frozen coconut limeade

New York City is a terrible place to summer. Whereas some water-bound towns have cool breezes rolling in off the ocean all day, we can better rely on the hot exhale of garbage trucks. Offices are set to roughly the same temperature as a polar ice cap, but subway platforms are so unfathomably sweltering that on my first day in NYC 14 years ago, I — adorably, like the wee baby New Yorker I was — uttered the words, “Is this even legal?” It’s a rare day that you don’t walk down the sidewalk and have a window a/c unit drip you-don’t-want-to-know run-off on your head. Flip-flops may cool your feet outside, but you may never recover from seeing the new color of your toes at the end of a day, and it always seems like everyone but me has Summer Fridays. The city tries, it really does, to make things more livable: the 14 beaches are free, there are dozens and dozens of free public pools, something like a zillion sprinkler parks, and you know all those endless photos you see of children frolicking in spraying fire hydrants? Hardly a symbol urban decay, it’s actually legal and encouraged. But the fact is that from July 4th on (and possibly earlier this year), anyone that has the means to be elsewhere is, and the rest of us plebes schvitz it out on the pavement.

limes saved from fridge extinction
gratuitous limes

And this summer, we’re going to do it grandly. We are going to embrace the heat. We are going to pretend we are someplace tropical and glamorous. Our summer house awaits… uh, in the blender.

lime juice for days

giving the coconut milk my best come-hither stare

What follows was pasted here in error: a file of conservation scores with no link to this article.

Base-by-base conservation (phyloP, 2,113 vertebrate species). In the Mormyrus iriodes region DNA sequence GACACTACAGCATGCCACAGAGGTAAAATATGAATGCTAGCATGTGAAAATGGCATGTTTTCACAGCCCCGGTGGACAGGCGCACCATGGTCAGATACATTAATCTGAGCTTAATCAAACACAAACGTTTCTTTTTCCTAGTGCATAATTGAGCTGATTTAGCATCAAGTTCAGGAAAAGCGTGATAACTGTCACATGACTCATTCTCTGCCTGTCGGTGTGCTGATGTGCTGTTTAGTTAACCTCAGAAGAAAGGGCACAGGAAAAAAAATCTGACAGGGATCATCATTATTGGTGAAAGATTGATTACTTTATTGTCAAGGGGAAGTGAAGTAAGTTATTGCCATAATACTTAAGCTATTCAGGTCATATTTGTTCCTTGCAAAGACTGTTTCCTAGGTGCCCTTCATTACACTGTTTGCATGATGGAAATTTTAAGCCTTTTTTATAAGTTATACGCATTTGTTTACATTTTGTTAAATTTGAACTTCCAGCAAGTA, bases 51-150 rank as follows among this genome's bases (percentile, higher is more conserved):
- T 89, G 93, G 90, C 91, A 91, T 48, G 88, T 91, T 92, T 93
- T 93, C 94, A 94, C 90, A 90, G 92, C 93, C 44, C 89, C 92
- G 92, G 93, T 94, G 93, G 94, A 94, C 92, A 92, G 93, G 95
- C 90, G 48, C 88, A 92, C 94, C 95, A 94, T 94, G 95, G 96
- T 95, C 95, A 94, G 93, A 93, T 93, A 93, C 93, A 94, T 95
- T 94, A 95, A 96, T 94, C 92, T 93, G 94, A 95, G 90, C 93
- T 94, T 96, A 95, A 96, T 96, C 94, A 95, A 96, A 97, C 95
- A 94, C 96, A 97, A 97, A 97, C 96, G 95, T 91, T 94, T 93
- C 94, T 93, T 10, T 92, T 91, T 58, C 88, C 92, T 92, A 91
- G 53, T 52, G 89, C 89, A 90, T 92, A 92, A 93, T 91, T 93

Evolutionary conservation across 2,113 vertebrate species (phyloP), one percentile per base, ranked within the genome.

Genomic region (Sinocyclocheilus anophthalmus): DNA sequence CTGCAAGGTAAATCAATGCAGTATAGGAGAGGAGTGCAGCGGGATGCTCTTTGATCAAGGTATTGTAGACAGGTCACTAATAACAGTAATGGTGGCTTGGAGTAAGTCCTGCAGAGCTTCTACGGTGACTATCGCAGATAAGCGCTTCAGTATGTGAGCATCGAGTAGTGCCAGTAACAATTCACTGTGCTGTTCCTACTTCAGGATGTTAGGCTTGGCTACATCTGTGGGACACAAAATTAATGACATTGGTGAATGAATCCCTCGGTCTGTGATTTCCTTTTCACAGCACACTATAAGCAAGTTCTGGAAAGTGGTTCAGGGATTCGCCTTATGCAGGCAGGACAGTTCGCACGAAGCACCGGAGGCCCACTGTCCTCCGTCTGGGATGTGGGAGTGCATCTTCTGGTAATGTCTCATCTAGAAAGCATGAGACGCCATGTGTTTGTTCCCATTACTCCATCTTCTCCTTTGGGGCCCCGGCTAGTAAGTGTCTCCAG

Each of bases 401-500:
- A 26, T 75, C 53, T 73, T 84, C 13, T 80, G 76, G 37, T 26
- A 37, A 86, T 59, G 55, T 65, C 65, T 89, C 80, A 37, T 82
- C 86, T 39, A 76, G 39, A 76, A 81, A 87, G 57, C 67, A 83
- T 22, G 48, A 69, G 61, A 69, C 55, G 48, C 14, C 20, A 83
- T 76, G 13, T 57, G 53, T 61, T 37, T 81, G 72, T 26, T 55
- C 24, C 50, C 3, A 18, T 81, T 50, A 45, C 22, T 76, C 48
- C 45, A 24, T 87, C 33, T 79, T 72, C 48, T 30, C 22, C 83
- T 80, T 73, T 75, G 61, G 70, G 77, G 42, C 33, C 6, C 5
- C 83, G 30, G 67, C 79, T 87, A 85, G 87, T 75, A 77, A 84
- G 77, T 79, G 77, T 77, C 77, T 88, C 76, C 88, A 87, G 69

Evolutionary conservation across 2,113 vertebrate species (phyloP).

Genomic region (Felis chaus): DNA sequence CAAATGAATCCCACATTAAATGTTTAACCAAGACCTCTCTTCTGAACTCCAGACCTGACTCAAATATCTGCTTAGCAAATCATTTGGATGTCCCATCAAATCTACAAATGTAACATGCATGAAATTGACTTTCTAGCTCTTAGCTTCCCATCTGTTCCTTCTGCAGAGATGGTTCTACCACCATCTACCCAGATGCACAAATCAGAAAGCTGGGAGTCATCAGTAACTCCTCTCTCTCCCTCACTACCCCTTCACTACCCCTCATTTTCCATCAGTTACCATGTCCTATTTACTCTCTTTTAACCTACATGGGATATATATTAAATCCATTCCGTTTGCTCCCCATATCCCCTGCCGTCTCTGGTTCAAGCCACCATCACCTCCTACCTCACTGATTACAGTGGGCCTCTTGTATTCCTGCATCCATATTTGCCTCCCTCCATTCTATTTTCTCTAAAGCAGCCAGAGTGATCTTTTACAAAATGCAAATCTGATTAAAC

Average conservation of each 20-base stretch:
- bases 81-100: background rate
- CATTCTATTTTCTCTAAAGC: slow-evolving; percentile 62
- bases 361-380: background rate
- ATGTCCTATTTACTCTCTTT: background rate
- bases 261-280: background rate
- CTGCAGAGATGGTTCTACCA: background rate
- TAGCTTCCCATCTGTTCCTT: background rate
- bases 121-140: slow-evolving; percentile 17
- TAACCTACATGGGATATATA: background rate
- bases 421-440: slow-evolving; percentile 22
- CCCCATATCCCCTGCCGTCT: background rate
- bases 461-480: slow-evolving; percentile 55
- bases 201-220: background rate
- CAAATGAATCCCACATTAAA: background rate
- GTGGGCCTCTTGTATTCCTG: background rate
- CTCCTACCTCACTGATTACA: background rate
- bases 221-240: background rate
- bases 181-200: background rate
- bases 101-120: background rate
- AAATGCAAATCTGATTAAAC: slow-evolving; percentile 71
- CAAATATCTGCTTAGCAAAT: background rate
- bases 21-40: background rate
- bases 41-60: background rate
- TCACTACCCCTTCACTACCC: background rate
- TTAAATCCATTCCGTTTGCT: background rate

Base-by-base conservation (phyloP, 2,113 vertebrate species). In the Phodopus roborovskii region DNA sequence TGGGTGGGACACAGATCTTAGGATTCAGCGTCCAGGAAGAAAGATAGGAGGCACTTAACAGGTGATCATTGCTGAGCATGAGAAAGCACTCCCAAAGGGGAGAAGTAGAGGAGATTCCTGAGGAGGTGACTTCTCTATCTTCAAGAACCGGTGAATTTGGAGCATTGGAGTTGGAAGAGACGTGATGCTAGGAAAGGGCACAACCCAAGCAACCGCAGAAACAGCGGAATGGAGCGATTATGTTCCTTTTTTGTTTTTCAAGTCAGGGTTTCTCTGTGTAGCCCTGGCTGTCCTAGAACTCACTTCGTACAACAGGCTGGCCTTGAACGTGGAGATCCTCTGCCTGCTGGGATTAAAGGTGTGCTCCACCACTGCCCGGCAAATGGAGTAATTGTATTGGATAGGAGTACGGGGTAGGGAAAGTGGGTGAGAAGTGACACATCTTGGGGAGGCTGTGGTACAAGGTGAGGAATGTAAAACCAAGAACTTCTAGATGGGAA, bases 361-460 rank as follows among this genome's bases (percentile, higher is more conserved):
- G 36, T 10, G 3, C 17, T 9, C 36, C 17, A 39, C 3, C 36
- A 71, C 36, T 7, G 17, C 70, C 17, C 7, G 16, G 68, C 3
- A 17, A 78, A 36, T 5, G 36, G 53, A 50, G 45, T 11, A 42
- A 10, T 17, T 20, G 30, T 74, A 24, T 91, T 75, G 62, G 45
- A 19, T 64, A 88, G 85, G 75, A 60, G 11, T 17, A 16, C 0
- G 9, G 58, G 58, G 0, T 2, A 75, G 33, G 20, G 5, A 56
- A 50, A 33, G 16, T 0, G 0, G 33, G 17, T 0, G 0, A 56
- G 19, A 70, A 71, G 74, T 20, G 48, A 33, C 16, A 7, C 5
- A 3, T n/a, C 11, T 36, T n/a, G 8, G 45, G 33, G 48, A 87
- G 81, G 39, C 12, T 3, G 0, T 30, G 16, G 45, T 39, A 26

ice, lime juice, elbows

My editor went to Colombia in March and came back ecstatic that she’d found the MOST DELICIOUS BEVERAGE EVER (all caps, even, from an editor so you know it was major), limonada de coco, which is essentially coconut milk, lime juice, sugar and ice ground together into what I’d probably call coconut limeade slushie but sounds, like most things, much more glamorous in Spanish. And yes, you can put rum in it too. But we did not. My son decided one hour into yesterday’s 90 degree morning yesterday that he’d had eee-nufff of the heat and of having an Ace bandage on his sprained ankle and no, he would not, could not, stop yelling. I hear you, kid, I really do. And so we decided that only a South American brain freeze would make things better and look, I don’t mean to oversell them, I don’t, but you must believe me when I tell you: this drink solves everything. It will make the stickiest weather seem bearable, it will make you feel like you’re on vacation when you’re not, and it will make you wish sandal season were longer, if only it meant you could have one of these a day.

coconut limeade, slushie-style
limonada de coco

One year ago: Espresso Granita with Whipped Cream
Two years ago: Cold Rice Noodles with Peanut-Lime Chicken
Three years ago: Linguine with Pea Pesto
Four years ago: Chocolate Doughnut Holes
Five years ago: Spanikopita Triangles + Then Some
Six years ago: Pizza with Red and Yellow Peppers
Seven years ago: Strawberry Tart

Frozen Coconut Limeade [Limonada de Coco]

I understand this to be mostly a Northern Colombian drink, though I’d be happy to go investigate this in person if it is necessary to maintain the quality editorial on this site. Which it is, right? Right?

This drink is as tart as a good glass of lemonade and as refreshing as a slushie with the decadence of a milkshake. It’s barely sweet, simple as written and, I imagine, endlessly tweakable with whatever sounds good to you. I don’t think it would be unwelcome with mango or pineapple chunks blended in. I bet you could use canned cream of coconut (the sweet stuff) or sweetened condensed milk as a sweetener instead of sugar. You could add cinnamon or nutmeg on top, Caribbean-style. You could add white rum, grownup-style. You could make it sweeter, kid-style. But we had it just like this, and we’re going to do it again all summer.

Yield: 3 cups (we divided into 4 8-ounce glasses)

2 1/2 cups crushed or small ice cubes
1 cup coconut milk, well-shaken if from a can
1/3 cup lime juice (from about 3 limes)
3 tablespoons granulated or superfine sugar (more or less to taste)
Lime slices for garnish

Blend every thing until it reaches your desired consistency — almost smooth, for a crunchier effect, or fully smooth, for a milkshake/creamier effect. Pour into glasses, garnish with lime and don’t forget to share.